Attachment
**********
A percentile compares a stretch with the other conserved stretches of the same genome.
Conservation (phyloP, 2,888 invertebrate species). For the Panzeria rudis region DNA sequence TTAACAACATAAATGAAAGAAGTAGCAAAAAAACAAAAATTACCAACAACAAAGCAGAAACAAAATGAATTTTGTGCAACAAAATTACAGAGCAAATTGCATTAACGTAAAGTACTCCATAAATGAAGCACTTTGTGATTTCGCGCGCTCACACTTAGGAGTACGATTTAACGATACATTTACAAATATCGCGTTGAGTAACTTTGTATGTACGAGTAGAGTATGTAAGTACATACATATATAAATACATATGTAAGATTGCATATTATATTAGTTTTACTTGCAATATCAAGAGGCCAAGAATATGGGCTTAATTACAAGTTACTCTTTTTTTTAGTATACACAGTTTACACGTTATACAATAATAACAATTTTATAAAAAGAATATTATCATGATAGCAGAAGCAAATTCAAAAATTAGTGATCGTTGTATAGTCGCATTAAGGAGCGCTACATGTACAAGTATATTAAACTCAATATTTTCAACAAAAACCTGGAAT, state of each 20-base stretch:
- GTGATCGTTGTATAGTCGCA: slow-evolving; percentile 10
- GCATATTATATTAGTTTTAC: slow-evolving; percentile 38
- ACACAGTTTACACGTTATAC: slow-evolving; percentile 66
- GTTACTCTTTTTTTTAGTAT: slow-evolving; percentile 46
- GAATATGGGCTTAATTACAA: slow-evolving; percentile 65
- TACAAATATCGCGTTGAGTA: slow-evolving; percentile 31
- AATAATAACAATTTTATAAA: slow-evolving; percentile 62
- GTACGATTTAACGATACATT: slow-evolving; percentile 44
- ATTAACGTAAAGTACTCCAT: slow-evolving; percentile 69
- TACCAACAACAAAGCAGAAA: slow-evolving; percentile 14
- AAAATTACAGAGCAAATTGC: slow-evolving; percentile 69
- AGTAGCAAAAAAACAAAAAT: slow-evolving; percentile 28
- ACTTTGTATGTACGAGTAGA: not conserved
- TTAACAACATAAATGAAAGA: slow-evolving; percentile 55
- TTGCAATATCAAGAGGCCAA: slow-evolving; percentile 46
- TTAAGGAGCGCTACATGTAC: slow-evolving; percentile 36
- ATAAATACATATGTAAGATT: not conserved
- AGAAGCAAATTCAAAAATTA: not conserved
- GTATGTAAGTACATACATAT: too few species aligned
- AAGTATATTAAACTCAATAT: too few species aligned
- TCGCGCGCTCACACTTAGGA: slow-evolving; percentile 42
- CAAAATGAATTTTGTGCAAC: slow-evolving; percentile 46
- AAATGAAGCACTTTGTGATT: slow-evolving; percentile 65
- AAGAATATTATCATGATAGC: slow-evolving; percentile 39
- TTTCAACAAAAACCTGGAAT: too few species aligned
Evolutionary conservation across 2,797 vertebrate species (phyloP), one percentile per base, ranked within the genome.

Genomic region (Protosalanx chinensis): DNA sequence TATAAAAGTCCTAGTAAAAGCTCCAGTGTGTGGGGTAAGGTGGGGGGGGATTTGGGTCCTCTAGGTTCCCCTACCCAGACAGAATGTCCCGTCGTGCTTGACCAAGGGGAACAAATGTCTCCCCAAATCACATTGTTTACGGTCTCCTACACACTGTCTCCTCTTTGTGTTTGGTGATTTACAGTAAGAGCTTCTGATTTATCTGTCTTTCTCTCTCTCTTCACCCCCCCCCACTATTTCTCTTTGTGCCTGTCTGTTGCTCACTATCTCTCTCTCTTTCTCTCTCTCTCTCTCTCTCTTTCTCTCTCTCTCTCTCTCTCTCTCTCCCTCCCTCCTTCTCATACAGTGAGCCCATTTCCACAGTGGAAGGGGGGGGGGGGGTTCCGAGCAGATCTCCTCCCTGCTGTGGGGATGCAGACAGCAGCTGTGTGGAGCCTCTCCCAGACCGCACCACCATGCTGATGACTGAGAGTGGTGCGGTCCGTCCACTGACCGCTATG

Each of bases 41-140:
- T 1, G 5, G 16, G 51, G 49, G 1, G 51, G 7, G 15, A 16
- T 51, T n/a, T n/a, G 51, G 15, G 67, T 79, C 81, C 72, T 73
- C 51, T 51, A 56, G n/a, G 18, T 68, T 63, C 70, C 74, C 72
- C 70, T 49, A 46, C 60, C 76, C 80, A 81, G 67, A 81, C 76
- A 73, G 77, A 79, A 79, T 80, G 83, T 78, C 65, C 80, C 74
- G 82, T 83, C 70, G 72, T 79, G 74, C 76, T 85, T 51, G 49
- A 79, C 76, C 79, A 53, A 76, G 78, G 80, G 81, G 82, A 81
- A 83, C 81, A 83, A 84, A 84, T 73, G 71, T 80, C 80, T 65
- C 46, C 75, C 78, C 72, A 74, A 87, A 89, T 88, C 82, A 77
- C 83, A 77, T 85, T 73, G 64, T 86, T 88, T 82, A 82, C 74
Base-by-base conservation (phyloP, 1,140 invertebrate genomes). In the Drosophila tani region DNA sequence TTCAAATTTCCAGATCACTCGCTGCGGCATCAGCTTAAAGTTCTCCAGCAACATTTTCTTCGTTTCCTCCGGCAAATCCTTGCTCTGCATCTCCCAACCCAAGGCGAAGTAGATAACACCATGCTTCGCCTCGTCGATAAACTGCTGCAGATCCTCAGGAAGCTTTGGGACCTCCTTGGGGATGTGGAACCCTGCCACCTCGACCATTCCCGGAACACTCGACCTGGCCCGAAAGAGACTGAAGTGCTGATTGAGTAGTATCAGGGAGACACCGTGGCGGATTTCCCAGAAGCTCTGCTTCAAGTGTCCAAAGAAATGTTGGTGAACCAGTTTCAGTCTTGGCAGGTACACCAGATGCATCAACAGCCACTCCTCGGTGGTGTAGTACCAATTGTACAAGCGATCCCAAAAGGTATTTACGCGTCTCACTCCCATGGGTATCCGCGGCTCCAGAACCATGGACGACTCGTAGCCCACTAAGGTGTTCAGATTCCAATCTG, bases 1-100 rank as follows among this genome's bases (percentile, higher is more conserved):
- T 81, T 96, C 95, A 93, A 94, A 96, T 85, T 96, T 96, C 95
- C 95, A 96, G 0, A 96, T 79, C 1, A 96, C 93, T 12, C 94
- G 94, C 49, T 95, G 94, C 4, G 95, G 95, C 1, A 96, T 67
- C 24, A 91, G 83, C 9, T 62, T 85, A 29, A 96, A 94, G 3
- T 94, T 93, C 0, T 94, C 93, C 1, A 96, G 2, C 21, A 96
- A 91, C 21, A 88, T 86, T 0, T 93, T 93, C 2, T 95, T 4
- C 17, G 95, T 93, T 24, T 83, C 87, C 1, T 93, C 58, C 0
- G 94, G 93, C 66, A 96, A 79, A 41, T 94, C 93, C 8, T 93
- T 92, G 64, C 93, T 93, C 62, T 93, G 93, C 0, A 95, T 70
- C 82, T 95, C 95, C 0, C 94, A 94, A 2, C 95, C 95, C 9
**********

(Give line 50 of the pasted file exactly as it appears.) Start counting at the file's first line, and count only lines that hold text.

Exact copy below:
- T 92, G 64, C 93, T 93, C 62, T 93, G 93, C 0, A 95, T 70